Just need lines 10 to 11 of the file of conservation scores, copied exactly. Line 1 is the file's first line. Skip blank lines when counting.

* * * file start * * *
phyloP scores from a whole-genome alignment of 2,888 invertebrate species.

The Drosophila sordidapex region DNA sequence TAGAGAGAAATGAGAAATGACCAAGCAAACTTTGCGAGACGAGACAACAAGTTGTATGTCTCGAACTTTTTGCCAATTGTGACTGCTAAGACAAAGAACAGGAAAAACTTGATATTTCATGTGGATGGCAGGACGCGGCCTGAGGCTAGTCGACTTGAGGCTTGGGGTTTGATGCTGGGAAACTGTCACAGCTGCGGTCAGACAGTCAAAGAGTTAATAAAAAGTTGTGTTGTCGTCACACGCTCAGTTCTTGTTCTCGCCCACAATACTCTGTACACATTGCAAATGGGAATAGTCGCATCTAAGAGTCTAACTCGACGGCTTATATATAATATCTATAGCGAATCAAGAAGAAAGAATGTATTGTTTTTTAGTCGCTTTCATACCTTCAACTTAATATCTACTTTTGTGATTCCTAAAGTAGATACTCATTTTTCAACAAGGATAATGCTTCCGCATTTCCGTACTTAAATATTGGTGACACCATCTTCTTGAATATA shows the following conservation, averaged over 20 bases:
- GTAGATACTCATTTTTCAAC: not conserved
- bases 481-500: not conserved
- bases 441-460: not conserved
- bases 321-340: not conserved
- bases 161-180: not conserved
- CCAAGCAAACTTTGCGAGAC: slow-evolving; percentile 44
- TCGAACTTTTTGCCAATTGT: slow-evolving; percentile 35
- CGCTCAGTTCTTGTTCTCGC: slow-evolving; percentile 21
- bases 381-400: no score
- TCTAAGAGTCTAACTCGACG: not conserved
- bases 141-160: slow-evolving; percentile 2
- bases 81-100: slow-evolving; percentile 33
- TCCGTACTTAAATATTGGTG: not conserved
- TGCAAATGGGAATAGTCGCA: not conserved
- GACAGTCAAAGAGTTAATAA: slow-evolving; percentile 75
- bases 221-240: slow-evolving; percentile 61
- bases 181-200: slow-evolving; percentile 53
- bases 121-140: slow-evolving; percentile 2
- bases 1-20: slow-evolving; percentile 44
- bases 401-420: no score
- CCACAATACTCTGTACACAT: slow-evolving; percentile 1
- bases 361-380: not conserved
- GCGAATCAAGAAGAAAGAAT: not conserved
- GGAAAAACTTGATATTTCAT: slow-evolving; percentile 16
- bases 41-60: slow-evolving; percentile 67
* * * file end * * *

- CGCTCAGTTCTTGTTCTCGC: slow-evolving; percentile 21
- bases 381-400: no score